The FATF was established during the G-7 summit in 1989 to address growing concerns surrounding international money laundering. It describes itself as “an inter-governmental body” which endeavors “to set standards and promote effective implementation of legal, regulatory and operational measures for combating money laundering, terrorist financing and other related threats to the integrity of the international financial system.” (The phrase “other related threats” is not empty language; though the FATF may have been inspired by counter-narcotics efforts, the illicit financial activity it covers now includes terrorist financing, proliferation financing, corruption, and all manner of money laundering.)
But notice what the FATF is not—it is not a formal international organization; it was the result not of a treaty but rather of a non-binding political commitment (like the JCPOA itself), and it does not act with the force of law. Rather, the FATF is the product of international soft law and relies on a name-and-shame approach to compliance, which has proven extremely effective. Its comprehensive standards, robust mutual evaluation process, and public identification of countries with deficient anti-money laundering controls helps explain why, in the words of Daniel Glaser, Assistant Secretary of the Treasury for Terrorist financing, the FATF has “proved extraordinarily successful in raising global capacity to combat illicit finance.”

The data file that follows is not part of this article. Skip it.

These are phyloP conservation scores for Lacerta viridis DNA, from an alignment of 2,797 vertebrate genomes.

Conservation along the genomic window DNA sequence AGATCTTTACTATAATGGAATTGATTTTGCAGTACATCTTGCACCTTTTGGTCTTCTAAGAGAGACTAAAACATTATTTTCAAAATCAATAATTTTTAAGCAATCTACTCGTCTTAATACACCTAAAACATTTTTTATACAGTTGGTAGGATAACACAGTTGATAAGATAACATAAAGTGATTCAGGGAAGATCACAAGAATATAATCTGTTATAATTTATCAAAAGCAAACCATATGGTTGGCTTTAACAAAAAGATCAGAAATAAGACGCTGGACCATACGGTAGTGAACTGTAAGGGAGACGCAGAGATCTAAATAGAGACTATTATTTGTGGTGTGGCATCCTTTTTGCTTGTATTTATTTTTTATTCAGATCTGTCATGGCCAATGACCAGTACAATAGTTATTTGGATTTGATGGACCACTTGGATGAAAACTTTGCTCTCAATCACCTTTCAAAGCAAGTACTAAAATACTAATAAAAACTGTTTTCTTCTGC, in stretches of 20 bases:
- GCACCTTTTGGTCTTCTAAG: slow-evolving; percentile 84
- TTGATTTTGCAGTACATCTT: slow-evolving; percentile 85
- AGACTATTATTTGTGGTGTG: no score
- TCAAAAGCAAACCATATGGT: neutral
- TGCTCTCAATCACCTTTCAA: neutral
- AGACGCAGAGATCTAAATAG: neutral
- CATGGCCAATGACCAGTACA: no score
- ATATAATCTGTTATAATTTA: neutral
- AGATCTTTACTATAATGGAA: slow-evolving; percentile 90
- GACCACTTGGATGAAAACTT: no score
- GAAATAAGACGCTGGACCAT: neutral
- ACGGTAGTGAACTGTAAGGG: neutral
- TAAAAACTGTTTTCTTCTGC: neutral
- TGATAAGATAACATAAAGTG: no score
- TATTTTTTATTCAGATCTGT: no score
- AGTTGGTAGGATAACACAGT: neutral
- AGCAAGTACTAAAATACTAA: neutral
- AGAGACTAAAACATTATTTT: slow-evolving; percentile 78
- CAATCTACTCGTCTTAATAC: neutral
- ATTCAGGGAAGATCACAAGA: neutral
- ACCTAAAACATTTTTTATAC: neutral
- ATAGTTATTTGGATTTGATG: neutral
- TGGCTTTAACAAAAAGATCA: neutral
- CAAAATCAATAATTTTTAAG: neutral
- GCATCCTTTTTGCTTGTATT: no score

So the FATF matters. And when the FATF makes a major point about the importance of risk-based counter-illicit finance controls, people listen. (People listen so closely that some argue the FATF’s focus on risk has contributed to the broader de-risking problem.) And it’s not just countries that notice what the FATF says; banks do too. According to Stuart Levey, former Under Secretary of the Treasury for Terrorism and Financial Intelligence and current Chief Legal Officer at HSBC, “[f]inancial institutions around the globe pay close attention to FATF’s assessments and use them to decide whether or how to operate in specific countries.” Juan Zarate, another former Under Secretary of the Treasury for Terrorism and Financial Intelligence, has explained the central role that bank perceptions of risk can play: